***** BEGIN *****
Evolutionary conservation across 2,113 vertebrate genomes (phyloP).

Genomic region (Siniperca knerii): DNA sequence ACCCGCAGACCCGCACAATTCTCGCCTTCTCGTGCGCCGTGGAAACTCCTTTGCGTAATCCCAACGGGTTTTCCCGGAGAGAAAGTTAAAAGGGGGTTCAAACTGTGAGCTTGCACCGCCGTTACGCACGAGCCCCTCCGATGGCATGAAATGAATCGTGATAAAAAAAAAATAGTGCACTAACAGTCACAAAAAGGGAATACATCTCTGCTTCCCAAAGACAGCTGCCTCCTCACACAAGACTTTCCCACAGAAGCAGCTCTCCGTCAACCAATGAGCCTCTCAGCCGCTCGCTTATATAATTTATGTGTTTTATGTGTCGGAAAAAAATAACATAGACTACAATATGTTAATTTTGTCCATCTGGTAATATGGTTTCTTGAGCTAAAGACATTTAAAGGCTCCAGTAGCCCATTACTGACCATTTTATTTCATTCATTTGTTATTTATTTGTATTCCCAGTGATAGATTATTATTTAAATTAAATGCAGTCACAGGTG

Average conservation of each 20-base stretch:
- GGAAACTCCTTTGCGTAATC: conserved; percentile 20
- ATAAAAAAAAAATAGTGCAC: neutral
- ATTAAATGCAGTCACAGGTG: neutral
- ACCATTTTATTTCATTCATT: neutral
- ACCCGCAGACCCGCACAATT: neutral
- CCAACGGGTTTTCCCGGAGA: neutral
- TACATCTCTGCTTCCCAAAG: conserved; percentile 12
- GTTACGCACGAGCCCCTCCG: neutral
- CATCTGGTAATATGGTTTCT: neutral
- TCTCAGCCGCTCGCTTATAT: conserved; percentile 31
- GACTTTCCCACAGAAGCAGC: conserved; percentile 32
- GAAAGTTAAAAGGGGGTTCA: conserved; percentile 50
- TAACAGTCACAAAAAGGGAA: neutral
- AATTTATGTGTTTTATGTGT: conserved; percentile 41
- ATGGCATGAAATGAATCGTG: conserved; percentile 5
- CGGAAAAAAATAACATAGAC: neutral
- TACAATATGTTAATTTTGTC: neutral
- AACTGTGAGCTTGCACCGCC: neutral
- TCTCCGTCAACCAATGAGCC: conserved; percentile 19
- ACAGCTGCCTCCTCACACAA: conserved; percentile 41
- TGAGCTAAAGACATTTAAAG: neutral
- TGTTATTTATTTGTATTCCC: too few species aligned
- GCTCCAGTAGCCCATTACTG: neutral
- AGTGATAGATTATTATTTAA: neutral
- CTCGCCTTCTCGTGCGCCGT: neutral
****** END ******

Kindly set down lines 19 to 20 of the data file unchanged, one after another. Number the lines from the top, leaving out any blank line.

- CGGAAAAAAATAACATAGAC: neutral
- TACAATATGTTAATTTTGTC: neutral